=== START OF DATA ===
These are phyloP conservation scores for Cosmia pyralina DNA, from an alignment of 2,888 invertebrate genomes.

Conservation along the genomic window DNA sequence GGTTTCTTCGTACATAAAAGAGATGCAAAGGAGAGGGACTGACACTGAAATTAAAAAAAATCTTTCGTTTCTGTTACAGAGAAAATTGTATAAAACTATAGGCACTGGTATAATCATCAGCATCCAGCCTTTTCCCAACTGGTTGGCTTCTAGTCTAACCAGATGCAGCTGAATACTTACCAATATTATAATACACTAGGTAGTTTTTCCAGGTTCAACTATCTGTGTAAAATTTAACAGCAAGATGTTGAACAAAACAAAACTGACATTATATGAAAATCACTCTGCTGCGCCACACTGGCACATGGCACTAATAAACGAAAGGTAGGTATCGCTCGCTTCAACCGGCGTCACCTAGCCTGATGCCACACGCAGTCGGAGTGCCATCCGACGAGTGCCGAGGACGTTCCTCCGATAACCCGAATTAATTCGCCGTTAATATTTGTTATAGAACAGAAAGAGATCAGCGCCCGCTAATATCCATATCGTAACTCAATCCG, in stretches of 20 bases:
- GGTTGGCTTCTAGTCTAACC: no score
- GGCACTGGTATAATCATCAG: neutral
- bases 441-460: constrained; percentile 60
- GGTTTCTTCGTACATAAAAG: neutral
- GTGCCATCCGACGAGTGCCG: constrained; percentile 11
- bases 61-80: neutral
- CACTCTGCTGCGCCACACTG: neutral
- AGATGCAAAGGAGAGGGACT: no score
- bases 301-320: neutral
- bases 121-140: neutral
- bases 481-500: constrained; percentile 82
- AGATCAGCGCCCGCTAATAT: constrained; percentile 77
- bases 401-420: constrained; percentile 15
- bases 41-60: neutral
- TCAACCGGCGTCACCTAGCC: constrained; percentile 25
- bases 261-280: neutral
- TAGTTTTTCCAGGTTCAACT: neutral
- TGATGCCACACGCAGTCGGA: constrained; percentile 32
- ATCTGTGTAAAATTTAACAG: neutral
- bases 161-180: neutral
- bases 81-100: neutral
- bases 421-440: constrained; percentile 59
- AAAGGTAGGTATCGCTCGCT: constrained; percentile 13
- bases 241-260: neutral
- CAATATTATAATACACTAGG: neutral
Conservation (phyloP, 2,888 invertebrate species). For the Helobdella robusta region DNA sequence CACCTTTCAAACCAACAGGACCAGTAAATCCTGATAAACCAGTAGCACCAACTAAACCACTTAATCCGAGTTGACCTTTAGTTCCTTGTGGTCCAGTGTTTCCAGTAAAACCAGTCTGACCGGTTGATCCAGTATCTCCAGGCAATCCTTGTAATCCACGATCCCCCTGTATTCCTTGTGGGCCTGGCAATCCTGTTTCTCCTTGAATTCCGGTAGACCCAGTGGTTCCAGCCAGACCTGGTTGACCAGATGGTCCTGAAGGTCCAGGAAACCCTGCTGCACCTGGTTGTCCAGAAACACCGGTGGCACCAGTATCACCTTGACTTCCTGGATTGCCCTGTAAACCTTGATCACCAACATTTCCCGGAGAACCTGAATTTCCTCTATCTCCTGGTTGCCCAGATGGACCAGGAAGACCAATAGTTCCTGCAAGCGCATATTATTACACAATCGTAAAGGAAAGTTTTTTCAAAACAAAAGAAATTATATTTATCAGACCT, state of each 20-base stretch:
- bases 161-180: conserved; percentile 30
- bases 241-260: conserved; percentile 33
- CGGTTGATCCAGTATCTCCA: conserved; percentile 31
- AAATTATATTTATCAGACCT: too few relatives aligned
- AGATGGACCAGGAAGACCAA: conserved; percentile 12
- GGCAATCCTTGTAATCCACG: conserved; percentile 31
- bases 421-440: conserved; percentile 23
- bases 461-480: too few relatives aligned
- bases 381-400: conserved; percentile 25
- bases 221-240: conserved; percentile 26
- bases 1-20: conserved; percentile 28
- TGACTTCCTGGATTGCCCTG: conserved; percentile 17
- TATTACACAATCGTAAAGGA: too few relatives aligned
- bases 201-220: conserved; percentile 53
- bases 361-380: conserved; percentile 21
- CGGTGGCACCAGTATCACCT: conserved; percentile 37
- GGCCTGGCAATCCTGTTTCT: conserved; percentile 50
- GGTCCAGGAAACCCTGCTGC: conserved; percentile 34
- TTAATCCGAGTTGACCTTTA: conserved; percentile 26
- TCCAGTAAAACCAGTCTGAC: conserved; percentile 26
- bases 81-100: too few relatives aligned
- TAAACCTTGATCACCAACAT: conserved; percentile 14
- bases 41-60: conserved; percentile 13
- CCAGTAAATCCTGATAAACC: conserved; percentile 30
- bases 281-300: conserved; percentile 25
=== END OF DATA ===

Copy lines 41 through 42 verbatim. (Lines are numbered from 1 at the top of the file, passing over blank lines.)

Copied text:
- TATTACACAATCGTAAAGGA: too few relatives aligned
- bases 201-220: conserved; percentile 53